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…And the Technical Emmys Go to…

The 65th annual Technology & Engineering Emmy Awards from the National Academy of Television Arts & Sciences (NATAS) once again highlight just how important innovation has become for the future of the television industry. A look at each of the Emmy winners—who will receive their hardware during the International Consumer Electronics Show in Las Vegas on Jan. 9—shows how how they are helping transform the business.

The Emmy recognizes: “Development, standardization and productization of the High- Definition Serial Digital Interface.”

Winners: Society of Motion Picture and Television Engineers; Sony; Yamashita Engineering Manufacture (subsequently acquired by For-A).

The work by SMPTE, Sony and Yamashita on the SMPTE 292 standard, commonly known as HD-SDI, or High-Definition Serial Digital Interface, was important in the early years of the development of HD production for 1080i and 720p video, notes Peter Symes, director of standards and engineering at SMPTE.

Equally important, SMPTE 292 also became the foundation for video standards capable of handling higher resolutions, including 1080p and SMPTE’s upcoming work on interfaces to carry UltraHD video. “It was a very welldesigned standard that continues to be an asset for the industry,” Symes says.

The Emmy recognizes: “Personalized recommendation engines for video discovery.”

Winners: John Hey (Adobe); Netflix; TiVo; YouTube (Google); Amazon.

As consumers access more content on more devices, the development of software and systems to help find the right content has been crucial to the success of a number of pioneering technology companies including Netflix, TiVo, YouTube and Amazon that are being honored with this Emmy. “From the very beginning, TiVo has worked to help [viewers] go through a vast amount of content to find what they want,” says Margret Schmidt, chief design officer at TiVo.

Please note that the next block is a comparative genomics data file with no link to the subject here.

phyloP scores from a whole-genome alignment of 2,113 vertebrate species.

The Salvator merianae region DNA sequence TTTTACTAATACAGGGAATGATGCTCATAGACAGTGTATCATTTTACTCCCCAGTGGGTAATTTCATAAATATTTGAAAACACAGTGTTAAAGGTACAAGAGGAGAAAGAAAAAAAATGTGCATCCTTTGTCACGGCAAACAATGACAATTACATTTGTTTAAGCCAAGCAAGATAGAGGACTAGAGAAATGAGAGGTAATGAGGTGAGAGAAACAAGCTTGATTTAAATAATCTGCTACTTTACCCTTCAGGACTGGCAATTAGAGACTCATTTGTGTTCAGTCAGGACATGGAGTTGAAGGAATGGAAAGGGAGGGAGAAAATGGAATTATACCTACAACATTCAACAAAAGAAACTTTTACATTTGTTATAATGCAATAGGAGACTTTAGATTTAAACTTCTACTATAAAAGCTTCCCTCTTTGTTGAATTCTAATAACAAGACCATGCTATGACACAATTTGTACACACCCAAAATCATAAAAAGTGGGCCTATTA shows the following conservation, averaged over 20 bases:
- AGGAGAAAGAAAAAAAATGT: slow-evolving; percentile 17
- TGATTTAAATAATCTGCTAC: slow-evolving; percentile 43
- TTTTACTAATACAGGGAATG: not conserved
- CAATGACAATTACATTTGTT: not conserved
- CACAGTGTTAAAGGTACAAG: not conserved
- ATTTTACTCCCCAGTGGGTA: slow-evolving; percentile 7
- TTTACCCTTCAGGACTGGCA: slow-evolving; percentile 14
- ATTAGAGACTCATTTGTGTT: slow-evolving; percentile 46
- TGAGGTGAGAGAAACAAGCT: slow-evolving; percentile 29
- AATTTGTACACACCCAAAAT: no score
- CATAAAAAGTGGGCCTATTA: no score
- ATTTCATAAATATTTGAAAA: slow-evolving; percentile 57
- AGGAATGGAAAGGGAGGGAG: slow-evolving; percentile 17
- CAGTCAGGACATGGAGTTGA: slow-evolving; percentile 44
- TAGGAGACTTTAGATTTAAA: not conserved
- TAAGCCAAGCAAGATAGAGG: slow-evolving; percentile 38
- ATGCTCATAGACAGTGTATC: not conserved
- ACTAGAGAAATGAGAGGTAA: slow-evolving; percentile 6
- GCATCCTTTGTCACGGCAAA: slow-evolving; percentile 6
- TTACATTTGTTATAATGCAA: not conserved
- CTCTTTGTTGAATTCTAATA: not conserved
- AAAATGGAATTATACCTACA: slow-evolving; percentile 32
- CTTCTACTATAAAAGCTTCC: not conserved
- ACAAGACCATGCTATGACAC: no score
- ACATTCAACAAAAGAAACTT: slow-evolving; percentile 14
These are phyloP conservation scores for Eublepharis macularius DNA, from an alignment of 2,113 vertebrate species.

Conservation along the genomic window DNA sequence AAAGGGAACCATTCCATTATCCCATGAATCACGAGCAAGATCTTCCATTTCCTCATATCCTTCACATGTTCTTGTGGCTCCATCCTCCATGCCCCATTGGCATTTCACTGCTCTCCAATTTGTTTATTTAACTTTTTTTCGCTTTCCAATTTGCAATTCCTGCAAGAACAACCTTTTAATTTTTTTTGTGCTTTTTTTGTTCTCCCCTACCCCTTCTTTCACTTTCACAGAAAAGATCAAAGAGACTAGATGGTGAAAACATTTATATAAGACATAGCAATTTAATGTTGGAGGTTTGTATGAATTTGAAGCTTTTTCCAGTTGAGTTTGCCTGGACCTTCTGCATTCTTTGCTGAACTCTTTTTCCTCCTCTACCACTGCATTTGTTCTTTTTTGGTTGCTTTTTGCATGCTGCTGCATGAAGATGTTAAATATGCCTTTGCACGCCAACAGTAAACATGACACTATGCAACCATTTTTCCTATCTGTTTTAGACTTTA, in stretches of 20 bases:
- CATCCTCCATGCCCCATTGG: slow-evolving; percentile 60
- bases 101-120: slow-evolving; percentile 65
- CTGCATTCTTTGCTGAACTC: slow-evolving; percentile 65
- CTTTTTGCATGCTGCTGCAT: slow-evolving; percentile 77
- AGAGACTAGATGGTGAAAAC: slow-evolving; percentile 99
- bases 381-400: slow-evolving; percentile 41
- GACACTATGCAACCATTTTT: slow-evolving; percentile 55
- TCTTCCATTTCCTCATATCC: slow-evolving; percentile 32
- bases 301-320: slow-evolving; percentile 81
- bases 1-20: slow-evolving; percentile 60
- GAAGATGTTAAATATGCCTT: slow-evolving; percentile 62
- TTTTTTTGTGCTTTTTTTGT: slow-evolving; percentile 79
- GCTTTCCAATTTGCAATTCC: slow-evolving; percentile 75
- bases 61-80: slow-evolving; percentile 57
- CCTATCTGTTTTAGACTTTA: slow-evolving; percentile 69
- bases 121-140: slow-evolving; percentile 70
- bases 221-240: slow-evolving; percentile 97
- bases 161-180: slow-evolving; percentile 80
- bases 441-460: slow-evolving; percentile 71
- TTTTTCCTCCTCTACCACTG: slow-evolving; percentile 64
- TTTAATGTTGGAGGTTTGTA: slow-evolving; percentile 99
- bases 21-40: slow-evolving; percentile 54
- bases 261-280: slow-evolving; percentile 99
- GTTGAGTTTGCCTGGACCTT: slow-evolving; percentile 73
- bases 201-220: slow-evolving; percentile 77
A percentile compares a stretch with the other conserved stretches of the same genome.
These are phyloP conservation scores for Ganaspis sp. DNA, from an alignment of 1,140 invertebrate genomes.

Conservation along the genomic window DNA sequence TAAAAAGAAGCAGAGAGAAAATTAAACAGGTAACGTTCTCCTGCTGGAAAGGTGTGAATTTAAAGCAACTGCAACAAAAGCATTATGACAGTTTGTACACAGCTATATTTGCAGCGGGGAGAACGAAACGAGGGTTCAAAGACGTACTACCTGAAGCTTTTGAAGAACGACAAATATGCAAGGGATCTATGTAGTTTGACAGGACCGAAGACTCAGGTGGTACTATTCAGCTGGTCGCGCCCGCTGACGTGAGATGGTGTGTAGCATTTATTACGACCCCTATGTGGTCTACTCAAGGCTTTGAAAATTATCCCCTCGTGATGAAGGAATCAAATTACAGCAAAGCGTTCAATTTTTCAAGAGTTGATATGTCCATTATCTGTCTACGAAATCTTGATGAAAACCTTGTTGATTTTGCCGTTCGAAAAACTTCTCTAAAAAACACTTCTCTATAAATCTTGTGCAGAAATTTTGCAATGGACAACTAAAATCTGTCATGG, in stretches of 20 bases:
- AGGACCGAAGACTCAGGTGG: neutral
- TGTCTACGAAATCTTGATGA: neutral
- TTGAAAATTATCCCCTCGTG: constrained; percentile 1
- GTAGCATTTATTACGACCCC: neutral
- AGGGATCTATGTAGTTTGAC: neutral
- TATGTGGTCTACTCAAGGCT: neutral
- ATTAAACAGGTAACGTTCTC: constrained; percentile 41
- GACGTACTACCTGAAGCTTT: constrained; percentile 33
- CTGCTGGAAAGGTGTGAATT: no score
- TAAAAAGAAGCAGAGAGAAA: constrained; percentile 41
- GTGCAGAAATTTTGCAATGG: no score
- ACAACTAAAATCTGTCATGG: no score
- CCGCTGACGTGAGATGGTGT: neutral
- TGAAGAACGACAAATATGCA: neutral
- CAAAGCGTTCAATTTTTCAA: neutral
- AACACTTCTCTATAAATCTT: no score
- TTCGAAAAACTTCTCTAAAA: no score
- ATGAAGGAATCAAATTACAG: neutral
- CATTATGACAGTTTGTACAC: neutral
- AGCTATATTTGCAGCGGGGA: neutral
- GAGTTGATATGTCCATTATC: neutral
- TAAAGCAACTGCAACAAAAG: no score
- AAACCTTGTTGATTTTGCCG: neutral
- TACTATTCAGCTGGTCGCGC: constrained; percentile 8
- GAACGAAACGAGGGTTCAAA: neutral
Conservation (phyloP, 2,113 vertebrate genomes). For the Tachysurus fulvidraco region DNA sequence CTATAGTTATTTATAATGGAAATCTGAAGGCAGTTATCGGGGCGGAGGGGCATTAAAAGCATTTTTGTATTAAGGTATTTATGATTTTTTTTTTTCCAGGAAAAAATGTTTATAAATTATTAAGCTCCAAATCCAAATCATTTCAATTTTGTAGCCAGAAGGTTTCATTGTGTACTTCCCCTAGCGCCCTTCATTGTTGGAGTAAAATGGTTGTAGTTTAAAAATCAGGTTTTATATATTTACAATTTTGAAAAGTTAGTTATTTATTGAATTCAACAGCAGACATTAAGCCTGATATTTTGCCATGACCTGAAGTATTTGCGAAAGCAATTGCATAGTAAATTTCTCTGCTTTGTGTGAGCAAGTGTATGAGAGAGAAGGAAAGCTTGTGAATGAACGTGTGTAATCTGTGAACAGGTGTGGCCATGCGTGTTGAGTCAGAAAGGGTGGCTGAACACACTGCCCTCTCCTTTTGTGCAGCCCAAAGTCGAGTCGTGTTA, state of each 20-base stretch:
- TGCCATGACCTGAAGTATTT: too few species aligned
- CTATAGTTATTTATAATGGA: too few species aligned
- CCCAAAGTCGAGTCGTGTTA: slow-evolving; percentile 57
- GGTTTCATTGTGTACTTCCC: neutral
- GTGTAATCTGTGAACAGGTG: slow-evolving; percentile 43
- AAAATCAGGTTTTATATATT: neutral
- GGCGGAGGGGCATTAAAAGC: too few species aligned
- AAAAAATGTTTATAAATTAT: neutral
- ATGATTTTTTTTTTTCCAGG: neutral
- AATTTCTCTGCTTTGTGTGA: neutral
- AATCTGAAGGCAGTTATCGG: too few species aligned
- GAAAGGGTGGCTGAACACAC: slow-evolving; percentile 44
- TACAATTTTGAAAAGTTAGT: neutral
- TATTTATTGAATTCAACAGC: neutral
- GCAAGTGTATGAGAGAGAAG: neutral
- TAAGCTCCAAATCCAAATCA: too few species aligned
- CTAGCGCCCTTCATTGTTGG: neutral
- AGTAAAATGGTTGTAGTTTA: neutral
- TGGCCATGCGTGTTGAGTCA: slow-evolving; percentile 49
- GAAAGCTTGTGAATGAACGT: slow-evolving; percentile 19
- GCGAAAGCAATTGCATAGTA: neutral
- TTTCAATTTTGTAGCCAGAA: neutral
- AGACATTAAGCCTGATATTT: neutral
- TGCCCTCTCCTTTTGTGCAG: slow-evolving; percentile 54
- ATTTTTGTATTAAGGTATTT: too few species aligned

Notable early work in this area, which will only become more important in the future, was done by John Hey, who created the first general collaborative filtering system in the 1980s that became the basis of a recommendation engine technology used by Netflix and others in the 1990s, says Pritham Shetty, VP of video solutions at Adobe. Shetty worked at Hey’s LikeMinds start-up that was eventually sold to companies acquired by Adobe.

The Emmy recognizes: “In-camera electronic compensation for lateral chromatic aberrations in external lenses.”

Winner: Panasonic.

As TV stations embraced smaller, lighter, less-expensive cameras, camera manufacturers struggled to find ways to produce low-cost HD cameras with affordable lenses. “With the move to HD, you just couldn’t make the optics cheaper because it exposed all the flaws in the lens,” says Mike Bergeron, senior vertical sales manager at Panasonic.

Panasonic overcame that problem with a system to process images in the camera to compensate for flaws in the less-expensive lenses. The company first introduced the technology in 2005 with the AG-HVX200 handheld camcorder. Such systems will remain important in the future as the industry looks for even smaller cameras and moves to higher-resolution formats such as UltraHD.

The Emmy recognizes: “Inexpensive small rugged HD camcorders.”

Winner: GoPro.